Mark Bufford of Company F began his military career with an illness that prevented him from mustering in with the rest of his company. The twenty-eight year old laborer from Currituck County became sick shortly after joining the unit. The Company Muster Roll for July and August, 1863, notes "Absent-sick at New Bern, N.C. from July 30, 1863, not yet mustered." This created difficulties for Bufford and the regiment, because the 35th left New Bern in early August for Charleston. The Muster Roll for September and October list Bufford as still absent due to sickness, but in October Bufford went on detached service in Virginia, most likely with the 36th United States Colored Troops. A detachment of the 35th joined General Wild and the 36th, 1st, 5th USCT, along with a detachment of the 55th Massachusetts. Wild led his troops on a raid in Virginia and northeastern North Carolina in early December 1863. On December 28, Bufford finally joined the 35th on Folly Island, South Carolina. He remained with the regiment without incident until November, when he again became sick. The Muster Rolls for November and December 1864 and January and February 1865, note "sick at Jacksonville, Florida, since November 25, 1864." Bufford recovered by early spring, and the Muster Roll for March and April 1865 simply records deductions from Bufford's pay for supplies, such as a cartridge belt plate, cone wrench, haversack and canteen. Just a month after the war ended, Bufford received a promotion to corporal for "good soldierly conduct." Bufford's war experience involved two serious illness, detached service far away from his regiment, and, finally, advancement from private to corporal. 16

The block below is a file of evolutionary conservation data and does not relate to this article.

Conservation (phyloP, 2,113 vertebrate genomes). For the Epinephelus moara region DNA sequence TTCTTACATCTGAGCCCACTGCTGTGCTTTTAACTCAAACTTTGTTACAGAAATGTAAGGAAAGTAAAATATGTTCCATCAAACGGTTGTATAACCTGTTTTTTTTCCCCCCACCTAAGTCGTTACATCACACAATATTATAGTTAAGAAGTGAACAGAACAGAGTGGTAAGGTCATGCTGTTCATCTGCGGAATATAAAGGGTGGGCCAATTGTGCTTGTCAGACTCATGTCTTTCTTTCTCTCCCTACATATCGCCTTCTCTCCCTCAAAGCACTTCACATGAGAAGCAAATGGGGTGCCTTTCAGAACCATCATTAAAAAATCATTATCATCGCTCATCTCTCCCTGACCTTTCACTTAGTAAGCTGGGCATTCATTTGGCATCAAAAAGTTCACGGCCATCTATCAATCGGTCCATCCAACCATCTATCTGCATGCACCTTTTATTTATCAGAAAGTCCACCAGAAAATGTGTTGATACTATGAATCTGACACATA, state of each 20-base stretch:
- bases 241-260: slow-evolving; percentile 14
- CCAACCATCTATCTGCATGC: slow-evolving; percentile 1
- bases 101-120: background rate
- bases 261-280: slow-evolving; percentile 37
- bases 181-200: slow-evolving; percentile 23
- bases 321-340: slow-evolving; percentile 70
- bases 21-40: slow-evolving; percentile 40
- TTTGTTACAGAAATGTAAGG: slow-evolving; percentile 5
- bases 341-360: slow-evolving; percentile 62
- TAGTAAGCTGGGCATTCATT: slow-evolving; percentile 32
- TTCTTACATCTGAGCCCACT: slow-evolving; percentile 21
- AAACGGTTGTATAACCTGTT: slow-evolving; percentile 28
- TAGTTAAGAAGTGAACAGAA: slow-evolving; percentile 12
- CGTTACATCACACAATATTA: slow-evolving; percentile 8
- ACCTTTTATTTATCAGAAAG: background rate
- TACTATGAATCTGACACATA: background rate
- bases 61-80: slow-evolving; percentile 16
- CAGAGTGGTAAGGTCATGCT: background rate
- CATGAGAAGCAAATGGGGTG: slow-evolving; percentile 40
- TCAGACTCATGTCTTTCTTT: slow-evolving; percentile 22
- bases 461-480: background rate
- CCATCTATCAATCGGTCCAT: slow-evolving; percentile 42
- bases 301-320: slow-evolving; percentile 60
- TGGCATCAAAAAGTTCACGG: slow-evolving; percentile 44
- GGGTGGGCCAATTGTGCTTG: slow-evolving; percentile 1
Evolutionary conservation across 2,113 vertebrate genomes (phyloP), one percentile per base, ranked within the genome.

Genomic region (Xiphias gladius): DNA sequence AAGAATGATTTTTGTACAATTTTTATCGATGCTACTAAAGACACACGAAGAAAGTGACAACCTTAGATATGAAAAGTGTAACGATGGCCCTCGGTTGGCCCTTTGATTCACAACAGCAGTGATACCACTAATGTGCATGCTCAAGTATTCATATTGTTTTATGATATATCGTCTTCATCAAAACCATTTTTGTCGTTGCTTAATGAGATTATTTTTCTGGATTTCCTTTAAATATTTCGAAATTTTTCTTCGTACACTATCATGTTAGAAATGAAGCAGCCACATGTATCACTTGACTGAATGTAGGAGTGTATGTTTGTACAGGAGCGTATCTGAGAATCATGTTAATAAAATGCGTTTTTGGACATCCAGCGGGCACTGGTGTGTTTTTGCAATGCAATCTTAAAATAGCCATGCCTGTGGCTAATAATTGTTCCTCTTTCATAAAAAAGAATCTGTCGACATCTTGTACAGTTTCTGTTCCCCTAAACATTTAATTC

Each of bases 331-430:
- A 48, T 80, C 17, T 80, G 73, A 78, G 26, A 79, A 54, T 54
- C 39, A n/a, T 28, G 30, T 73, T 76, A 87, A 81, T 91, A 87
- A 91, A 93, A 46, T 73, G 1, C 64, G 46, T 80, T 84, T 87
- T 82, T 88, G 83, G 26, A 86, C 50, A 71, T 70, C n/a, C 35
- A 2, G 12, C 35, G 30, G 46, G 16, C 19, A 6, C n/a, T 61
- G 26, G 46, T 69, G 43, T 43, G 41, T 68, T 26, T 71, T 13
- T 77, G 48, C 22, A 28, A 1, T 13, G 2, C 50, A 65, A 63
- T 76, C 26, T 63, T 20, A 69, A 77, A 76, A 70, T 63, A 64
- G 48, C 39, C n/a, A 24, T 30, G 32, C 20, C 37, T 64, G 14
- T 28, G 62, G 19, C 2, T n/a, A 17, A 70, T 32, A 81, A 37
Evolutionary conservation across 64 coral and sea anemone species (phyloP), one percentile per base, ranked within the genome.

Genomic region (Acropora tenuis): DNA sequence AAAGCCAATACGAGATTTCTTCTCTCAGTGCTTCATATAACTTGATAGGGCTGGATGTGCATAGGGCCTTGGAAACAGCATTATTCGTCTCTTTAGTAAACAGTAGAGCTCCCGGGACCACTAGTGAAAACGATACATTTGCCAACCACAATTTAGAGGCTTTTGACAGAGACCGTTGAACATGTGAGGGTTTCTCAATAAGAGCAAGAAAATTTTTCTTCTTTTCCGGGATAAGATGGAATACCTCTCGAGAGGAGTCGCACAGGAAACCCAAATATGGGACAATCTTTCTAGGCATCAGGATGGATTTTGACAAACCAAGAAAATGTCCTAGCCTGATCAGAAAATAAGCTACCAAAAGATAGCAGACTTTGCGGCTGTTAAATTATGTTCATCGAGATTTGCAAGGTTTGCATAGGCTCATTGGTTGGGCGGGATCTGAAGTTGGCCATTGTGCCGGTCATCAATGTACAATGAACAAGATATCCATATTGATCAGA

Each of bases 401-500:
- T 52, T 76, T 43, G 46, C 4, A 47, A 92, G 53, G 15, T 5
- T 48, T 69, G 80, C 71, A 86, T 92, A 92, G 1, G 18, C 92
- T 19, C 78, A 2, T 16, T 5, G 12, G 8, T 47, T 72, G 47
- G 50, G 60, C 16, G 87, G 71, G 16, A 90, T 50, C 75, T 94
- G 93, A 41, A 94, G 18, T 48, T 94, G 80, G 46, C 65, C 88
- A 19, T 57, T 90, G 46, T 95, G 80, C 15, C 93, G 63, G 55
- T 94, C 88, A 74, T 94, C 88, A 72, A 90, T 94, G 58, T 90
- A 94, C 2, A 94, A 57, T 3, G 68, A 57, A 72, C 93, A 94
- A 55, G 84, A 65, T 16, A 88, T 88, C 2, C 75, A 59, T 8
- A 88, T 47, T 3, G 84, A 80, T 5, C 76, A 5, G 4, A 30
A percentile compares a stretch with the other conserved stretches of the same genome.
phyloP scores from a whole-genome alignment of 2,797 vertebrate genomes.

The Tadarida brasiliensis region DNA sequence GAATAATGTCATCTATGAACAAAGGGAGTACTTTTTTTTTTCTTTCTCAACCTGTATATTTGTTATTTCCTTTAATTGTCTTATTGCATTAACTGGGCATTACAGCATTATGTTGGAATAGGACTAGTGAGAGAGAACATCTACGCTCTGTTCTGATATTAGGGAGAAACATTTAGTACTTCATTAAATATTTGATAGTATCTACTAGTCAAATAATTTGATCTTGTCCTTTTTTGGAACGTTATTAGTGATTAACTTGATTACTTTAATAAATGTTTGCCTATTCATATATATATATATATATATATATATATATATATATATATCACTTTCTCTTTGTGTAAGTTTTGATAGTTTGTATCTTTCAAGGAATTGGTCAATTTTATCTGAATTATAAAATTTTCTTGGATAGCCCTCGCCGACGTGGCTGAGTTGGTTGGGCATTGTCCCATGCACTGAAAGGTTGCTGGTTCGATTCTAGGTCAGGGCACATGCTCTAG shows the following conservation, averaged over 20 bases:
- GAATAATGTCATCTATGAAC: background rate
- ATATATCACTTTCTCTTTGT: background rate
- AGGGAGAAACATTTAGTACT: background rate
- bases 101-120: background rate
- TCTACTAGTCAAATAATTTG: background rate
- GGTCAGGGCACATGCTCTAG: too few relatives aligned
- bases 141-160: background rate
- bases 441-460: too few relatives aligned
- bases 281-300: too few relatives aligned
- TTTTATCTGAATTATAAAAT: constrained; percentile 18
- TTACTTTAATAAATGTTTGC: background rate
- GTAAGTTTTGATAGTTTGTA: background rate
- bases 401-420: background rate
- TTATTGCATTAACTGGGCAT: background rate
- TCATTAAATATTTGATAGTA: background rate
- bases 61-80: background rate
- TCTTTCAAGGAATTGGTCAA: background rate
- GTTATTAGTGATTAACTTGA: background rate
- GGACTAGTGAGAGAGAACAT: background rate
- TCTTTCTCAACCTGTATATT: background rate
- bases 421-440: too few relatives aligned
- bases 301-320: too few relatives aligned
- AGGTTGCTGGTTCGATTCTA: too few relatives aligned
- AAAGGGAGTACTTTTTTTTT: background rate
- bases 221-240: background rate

John Monroe of Company A began his career differently from that of many of his fellow soldiers. Monroe, only eighteen when he joined the 35th on May 23, 1863, received a promotion to sergeant two weeks later on June 5, 1863. The light-skinned Monroe worked as a servant prior to enlistment. As a servant, Monroe certainly possessed skills other than those of an average field worker, perhaps even the ability to read and write. His abilities as well as his lighter complexion probably influenced recruiting officers when determining his rank. Monroe served the regiment with proficiency and without incident. He went on to be named Commissary Sergeant on May 1, 1865. Because of his skills, Monroe's war experience differed from many other black soldiers. 17